This one's for the birds. That's who Wheat Ridge resident and nature-lover Karen Heine had in mind (along with the foxes, squirrels and occasional deer wandering through) as she worked to create a woodland paradise on undeveloped land she purchased expressly for that purpose. Located off 44th Avenue between Parfet and Oak streets, the vacant parcel of land was a trash heap when Heine first bought it; now, after adding hundreds of plants, an irrigation system, sheltering rocks, bird feeders, Girl Scout-built bluebird houses and even a water hole, it's a tiny northwest-metro treasure where Heine conducts tours for schoolchildren. The pice de résistance? Last spring, Heine worked to have the plot designated a Wheat Ridge conservation zone, thereby ensuring its existence for years to come.


When Douglas County and Great Outdoors Colorado purchased a conservation easement on this 577-acre property in December, they acquired the final piece of a twelve-mile-long stretch of open space along I-25 south of Castle Rock. More than 30,000 acres are now preserved on both sides of the interstate, creating a permanent buffer between metro Denver and Colorado Springs. The land is owned by the Colorado Baptist General Convention, which will continue to use it as a camp, but development will be forever precluded. Public access to the property is available during monthly hikes guided by county staff, but the land will continue to be a home to elk, mountain lions, bears and one of two bighorn sheep herds know to live east of the interstate.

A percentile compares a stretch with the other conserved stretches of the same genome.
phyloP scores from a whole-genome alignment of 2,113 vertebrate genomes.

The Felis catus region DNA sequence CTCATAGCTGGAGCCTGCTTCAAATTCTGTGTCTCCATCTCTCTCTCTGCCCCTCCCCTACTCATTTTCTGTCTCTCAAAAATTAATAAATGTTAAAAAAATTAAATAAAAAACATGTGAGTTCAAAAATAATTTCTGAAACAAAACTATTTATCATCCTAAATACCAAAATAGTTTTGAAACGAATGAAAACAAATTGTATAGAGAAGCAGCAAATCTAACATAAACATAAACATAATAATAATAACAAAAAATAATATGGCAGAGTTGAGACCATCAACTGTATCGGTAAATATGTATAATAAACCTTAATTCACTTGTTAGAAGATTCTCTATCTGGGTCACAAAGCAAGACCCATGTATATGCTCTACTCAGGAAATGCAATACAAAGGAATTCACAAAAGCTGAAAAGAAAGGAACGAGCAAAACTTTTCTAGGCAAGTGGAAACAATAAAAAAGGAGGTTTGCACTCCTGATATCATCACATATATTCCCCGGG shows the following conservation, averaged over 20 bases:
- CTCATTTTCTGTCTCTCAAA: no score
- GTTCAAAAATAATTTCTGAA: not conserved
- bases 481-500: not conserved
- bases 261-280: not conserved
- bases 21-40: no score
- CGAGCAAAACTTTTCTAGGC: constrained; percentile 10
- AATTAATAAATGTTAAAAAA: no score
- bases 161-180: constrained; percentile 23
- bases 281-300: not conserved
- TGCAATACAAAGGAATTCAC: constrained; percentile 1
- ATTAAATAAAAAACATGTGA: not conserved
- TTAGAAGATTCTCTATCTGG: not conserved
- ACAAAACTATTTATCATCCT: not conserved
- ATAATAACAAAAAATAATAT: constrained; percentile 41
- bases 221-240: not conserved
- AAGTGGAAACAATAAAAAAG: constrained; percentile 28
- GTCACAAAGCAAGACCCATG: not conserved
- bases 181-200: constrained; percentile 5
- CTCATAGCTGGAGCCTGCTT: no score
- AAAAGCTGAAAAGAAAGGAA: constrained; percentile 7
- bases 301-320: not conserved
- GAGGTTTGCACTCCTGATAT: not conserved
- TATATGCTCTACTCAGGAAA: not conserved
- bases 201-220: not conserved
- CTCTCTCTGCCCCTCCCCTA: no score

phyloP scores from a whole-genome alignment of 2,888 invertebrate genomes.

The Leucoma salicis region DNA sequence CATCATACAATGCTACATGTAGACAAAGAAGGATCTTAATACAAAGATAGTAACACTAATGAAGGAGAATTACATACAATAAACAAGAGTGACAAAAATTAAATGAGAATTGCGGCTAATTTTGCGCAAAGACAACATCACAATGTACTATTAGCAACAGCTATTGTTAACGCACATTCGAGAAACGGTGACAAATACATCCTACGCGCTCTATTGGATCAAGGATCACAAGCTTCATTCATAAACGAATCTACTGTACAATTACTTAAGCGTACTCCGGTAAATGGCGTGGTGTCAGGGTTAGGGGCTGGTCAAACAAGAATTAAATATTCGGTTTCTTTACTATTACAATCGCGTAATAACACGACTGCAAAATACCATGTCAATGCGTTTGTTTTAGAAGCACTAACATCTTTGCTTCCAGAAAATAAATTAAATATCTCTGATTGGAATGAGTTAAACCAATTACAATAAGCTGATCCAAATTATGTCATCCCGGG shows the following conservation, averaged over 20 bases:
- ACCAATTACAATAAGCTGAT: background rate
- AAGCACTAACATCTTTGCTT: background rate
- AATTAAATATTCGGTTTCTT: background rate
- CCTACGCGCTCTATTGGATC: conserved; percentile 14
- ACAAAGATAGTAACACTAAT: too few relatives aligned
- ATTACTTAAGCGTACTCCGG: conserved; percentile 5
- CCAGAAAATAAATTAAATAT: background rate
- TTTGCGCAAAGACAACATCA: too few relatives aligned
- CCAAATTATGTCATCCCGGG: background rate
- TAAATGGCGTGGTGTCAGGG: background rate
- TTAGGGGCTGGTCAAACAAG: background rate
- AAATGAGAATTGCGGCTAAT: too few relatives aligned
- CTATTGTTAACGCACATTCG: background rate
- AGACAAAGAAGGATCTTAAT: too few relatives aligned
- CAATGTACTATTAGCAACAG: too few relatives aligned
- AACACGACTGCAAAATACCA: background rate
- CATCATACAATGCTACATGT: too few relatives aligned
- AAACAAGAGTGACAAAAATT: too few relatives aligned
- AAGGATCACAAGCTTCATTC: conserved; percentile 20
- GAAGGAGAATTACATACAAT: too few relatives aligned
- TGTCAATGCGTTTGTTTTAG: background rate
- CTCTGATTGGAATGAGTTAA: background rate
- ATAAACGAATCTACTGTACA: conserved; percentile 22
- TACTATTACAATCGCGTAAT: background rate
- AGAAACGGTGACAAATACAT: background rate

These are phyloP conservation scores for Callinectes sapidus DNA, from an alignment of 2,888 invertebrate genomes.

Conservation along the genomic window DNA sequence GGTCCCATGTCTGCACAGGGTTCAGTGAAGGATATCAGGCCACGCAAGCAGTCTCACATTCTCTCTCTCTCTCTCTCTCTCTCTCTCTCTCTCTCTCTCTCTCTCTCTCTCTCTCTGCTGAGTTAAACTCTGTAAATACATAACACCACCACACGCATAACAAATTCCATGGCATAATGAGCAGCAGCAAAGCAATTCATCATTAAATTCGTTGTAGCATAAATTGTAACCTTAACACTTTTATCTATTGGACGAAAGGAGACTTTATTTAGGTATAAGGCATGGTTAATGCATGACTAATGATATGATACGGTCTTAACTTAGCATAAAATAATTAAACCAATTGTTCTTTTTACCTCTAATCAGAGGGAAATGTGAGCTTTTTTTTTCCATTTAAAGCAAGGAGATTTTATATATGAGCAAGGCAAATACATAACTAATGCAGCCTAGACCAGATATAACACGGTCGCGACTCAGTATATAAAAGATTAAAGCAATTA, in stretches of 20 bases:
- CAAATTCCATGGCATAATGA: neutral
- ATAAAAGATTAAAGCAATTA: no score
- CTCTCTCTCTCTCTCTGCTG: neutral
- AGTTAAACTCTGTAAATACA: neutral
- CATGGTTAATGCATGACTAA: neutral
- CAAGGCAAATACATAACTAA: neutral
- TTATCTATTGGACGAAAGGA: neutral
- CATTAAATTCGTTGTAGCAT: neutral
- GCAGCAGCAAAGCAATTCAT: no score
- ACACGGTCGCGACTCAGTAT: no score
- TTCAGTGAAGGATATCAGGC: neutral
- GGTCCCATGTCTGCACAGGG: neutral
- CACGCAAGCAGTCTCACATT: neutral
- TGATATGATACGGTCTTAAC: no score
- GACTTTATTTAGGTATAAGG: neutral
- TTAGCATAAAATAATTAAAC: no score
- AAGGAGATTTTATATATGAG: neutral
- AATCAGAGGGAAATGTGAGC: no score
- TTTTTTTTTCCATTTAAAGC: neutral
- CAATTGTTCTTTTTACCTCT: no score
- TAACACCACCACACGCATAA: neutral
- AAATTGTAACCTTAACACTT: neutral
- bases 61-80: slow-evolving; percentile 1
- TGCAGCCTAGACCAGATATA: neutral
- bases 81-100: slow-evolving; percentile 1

When Douglas County and Great Outdoors Colorado purchased a conservation easement on this 577-acre property in December, they acquired the final piece of a twelve-mile-long stretch of open space along I-25 south of Castle Rock. More than 30,000 acres are now preserved on both sides of the interstate, creating a permanent buffer between metro Denver and Colorado Springs. The land is owned by the Colorado Baptist General Convention, which will continue to use it as a camp, but development will be forever precluded. Public access to the property is available during monthly hikes guided by county staff, but the land will continue to be a home to elk, mountain lions, bears and one of two bighorn sheep herds know to live east of the interstate.